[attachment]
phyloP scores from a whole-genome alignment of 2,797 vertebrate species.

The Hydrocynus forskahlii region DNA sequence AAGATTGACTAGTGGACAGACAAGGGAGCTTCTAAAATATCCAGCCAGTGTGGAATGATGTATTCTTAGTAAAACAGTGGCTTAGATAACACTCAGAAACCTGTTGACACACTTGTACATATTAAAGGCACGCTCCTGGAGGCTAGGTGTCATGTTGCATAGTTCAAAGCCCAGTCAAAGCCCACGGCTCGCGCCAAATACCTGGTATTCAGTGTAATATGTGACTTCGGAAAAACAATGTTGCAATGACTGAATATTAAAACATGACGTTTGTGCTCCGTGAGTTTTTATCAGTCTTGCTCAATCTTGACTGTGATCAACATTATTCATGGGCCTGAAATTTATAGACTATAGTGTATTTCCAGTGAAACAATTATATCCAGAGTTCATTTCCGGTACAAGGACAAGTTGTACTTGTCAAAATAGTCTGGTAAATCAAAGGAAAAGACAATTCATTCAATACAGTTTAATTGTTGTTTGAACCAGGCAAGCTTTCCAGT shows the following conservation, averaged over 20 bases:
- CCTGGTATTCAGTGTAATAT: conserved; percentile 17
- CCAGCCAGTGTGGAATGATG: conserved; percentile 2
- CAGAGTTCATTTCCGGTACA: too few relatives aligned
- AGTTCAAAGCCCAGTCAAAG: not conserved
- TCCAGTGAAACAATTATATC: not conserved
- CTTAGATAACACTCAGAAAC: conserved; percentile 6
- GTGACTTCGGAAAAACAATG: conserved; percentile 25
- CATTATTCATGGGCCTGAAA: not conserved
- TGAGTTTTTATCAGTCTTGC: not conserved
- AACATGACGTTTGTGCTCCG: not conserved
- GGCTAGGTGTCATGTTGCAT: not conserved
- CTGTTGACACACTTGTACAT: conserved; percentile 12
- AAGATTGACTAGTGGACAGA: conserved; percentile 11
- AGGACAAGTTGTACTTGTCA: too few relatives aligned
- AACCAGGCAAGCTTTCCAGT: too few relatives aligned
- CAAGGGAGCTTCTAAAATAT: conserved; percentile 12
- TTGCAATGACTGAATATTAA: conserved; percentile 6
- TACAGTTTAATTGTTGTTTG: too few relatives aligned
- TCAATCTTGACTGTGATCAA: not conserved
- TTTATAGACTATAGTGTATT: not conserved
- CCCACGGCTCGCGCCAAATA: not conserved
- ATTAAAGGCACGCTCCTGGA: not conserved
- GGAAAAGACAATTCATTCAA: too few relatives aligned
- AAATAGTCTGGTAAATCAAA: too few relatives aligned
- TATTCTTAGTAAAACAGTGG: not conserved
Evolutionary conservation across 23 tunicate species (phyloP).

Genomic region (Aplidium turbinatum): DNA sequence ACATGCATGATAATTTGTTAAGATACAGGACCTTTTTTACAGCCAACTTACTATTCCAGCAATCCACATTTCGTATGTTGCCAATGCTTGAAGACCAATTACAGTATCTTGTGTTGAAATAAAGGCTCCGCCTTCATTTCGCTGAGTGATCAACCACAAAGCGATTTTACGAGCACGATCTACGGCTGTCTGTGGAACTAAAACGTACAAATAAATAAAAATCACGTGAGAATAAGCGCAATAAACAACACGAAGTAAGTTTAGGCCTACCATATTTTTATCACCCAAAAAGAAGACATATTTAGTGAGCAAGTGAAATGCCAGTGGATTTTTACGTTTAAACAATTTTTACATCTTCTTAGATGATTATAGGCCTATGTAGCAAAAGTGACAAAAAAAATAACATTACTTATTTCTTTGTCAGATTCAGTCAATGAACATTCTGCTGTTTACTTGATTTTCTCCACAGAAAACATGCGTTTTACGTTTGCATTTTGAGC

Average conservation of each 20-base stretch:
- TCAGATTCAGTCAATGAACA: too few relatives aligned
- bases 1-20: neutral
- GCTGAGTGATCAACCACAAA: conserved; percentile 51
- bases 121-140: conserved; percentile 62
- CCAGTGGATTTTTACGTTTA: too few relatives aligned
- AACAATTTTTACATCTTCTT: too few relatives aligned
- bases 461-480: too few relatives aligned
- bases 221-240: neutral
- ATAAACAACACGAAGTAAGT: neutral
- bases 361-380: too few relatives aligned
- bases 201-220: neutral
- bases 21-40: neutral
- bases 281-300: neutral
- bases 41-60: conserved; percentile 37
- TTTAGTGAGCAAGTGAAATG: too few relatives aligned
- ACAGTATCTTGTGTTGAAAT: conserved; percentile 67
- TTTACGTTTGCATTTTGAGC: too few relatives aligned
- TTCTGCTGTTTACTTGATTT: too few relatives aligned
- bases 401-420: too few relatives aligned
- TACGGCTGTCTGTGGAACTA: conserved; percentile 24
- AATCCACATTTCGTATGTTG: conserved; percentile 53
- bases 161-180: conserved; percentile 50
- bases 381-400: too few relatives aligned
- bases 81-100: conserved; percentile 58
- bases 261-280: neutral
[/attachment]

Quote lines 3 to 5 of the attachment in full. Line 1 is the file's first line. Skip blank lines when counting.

- CCTGGTATTCAGTGTAATAT: conserved; percentile 17
- CCAGCCAGTGTGGAATGATG: conserved; percentile 2
- CAGAGTTCATTTCCGGTACA: too few relatives aligned